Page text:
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In Perugia the plot only thickens. In 1202, at the age of 20, Francis joins others in an elite cavalry to defend the interests of Asissi in battle against the neighboring Perugians. Struck down in battle at Collestrada, his armor signals his potential value to his captors, who take him back to Perugia and hold him for ransom. Francis spends about a year there as a prisoner of war.

We follow him to Perugia, where we go first to the National Gallery of Umbrian Art to behold the images of Christ, Mary and the saints that stud its walls. Quietly we take in the beauty of intimacy between mother and child, the reality of the living God sacralizing the human story.

Sated, we descend the escalators and walk silently through the medieval maze below the modern city, where it is easy to imagine Francis’ year of imprisonment. The contrast of luxury and light up above to the dank darkness down below could hardly be more stark. We remember all those still trapped in spaces of darkness, violence, injustice, and distress and head back to Assisi for long conversation.


La-Maddalena“When I was in sin, it seemed too bitter to me to see lepers. But then God drew me near them, and I felt loving kindness for them. Then after some thought, I left the world.”

This paraphrase of Francis’ Testament helps us to understand the primacy of the scorned and rejected in his experience of God. Most of his biographers do not highlight the centrality of how Francis came to find God (and, concurrently, to grow toward his own authenticity as a person) in this space of profound tenderness. (In fact, the famous Giotto fresco cycle in the upper basilica of San Francesco eliminates this central moment in the narrative of Francis’ life entirely, whitewashing, as it were, the lepers from viewers’ understanding of Francis’ story.

Consequently, most visual and textual sources do not capture the centrality of encounter and of relationship with god, known through the marginalized, that is the core of the Franciscan charism. But those of us who enter this tender space, the church built over one of the leper colonies in the valley below Assisi, honor God’s invitation to poverty, simplicity, and the joy of living together in love.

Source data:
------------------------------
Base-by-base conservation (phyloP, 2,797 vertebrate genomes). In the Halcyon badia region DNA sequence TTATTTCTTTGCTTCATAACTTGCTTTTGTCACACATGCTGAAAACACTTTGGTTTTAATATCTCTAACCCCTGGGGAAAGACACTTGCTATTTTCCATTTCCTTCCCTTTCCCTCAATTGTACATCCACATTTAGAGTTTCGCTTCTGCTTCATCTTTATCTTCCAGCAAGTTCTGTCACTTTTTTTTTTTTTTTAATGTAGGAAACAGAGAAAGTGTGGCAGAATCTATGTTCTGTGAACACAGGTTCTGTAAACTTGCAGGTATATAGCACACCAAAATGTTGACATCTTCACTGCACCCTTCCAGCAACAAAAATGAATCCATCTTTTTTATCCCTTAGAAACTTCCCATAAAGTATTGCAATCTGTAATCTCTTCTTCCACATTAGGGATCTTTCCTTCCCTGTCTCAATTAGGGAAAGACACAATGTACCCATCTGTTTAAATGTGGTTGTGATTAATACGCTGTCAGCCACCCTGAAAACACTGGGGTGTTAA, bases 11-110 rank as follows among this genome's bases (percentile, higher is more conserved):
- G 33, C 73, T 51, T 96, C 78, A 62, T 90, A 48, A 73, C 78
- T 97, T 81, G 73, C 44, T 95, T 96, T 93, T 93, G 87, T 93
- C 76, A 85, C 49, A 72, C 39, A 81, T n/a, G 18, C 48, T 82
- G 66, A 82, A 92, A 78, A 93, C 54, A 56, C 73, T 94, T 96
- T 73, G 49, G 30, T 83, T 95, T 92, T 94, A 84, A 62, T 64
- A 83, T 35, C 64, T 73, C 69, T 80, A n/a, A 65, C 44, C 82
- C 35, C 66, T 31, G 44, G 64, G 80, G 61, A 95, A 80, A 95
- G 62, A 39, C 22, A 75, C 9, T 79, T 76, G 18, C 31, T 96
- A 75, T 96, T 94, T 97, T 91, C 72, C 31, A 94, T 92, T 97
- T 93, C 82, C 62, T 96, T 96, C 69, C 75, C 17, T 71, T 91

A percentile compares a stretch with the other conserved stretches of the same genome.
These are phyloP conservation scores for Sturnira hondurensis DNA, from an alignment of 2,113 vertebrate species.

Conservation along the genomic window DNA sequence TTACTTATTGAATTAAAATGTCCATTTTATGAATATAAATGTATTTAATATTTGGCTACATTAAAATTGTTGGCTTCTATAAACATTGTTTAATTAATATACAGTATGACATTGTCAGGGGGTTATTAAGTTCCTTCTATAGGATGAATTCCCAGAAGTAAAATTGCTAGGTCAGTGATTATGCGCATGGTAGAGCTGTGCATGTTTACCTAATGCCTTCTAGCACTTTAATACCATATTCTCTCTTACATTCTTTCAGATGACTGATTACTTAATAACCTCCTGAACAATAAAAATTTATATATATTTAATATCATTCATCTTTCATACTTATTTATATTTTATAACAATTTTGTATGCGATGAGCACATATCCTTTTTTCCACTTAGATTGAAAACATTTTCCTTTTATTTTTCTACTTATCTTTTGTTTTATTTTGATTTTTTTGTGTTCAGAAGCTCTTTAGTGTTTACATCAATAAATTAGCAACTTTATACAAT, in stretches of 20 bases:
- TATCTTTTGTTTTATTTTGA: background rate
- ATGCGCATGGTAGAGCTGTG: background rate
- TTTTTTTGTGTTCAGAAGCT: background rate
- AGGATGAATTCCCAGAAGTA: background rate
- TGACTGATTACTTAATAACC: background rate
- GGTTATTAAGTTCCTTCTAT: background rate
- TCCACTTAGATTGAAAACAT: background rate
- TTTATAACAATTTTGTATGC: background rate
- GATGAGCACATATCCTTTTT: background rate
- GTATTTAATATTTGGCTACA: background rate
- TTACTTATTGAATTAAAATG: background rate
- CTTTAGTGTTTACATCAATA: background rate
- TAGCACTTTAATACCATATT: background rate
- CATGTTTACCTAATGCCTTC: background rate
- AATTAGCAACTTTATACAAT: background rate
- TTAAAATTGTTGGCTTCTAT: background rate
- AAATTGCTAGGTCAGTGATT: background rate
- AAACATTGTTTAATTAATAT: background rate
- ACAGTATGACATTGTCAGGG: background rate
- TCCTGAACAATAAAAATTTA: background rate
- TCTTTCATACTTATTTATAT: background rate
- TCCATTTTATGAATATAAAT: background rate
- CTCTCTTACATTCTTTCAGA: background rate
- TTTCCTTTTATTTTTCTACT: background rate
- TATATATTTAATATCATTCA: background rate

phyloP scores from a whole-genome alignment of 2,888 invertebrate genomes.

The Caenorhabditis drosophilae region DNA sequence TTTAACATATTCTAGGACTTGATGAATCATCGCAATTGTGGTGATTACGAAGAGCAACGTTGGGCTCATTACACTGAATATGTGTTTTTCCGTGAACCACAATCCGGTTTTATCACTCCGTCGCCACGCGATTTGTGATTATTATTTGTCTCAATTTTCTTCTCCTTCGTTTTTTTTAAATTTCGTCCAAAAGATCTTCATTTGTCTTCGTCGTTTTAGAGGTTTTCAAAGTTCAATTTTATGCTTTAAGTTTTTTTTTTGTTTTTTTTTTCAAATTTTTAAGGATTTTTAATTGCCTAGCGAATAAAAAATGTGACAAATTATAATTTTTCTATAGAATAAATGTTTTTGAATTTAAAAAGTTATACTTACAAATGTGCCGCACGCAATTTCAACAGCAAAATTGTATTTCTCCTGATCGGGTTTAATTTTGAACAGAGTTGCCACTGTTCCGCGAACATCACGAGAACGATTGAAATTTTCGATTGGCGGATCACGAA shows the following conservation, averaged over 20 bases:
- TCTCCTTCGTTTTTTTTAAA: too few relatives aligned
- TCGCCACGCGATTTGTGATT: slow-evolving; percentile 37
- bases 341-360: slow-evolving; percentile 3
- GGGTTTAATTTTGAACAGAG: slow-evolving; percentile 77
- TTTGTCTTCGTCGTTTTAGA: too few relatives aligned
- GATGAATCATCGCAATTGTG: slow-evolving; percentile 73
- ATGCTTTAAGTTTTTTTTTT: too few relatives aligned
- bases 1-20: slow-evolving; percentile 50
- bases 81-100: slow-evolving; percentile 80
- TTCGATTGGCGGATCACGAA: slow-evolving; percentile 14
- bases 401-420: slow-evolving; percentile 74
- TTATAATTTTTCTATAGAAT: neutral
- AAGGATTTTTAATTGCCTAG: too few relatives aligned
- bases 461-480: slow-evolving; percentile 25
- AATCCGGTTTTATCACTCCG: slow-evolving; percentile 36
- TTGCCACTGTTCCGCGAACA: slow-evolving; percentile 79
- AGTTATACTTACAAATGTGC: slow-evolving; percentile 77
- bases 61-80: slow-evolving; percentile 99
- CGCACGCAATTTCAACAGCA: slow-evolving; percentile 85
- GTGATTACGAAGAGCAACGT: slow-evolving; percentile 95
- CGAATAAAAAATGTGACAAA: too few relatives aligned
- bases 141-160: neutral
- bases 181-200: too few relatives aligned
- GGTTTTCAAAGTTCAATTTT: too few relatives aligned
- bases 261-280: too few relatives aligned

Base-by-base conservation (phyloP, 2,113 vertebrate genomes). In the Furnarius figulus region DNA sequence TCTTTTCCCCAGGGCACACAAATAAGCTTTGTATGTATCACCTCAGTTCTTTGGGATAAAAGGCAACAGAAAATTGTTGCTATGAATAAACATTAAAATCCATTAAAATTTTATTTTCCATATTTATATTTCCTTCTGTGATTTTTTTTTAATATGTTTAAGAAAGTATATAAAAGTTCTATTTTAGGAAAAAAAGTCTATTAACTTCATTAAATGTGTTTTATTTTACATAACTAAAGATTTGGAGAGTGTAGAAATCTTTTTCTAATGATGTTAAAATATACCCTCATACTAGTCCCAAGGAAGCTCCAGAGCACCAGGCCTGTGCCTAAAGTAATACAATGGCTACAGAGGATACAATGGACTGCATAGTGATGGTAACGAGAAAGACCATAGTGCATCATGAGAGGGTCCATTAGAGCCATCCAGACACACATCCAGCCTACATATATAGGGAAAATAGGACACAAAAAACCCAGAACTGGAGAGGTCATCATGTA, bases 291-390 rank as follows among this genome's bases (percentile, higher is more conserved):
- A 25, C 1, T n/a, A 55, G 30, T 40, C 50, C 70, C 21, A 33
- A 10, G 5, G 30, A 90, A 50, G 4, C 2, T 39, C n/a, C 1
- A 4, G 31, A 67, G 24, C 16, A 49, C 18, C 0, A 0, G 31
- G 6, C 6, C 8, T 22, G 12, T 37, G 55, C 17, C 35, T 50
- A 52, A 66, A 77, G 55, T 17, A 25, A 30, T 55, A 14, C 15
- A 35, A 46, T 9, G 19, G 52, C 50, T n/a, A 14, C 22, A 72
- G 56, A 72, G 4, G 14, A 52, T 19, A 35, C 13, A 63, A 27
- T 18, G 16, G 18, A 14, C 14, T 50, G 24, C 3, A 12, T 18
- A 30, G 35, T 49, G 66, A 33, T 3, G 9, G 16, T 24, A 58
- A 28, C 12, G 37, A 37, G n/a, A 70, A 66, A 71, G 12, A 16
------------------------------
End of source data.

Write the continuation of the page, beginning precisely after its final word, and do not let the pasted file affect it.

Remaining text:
The church of San Damiano, outside the city walls, is indelibly linked to the “revolution of tenderness” that Francis and Clare began. I like to think of it as the cradle of the reform movement.


La Verna2Our journey ends at La Verna, site of deep importance to Francis and to the entire Christian tradition. The land here was given to Francis in 1213, as a place “apt for spiritual retreat and renewal.” During his first visit here, the tradition speaks of Francis’ experience of Christ speaking with him tenderly in friendship.

Toward the end of his life, in 1224, Francis returned to La Verna for a period of 40 days’ prayer and fasting. It is this stay that has been immortalized in art and literature as the full realization of Francis’ partnership with Christ. We call it the “stigmatization,” the sharing of Christ’s wounds on the cross. In his description of this moment in Francis’ life, Bonaventure describes how Francis’ ardent love for God now literally burst forth from his body and the union of the two was made incarnate.

Surrounded by the piercing beauty of the Casentine National Forest, our stay at La Verna makes it easy to settle into the loving embrace of God.

An international congress on Teresa was held at St. Mary’s University in London June 18-20, 2015. Her address, entitled “New Life in a World of Suffering and Injustice: Teresa of Avila’s Vision for Today,” focused on the relevance of Teresa’s teachings and life to us today.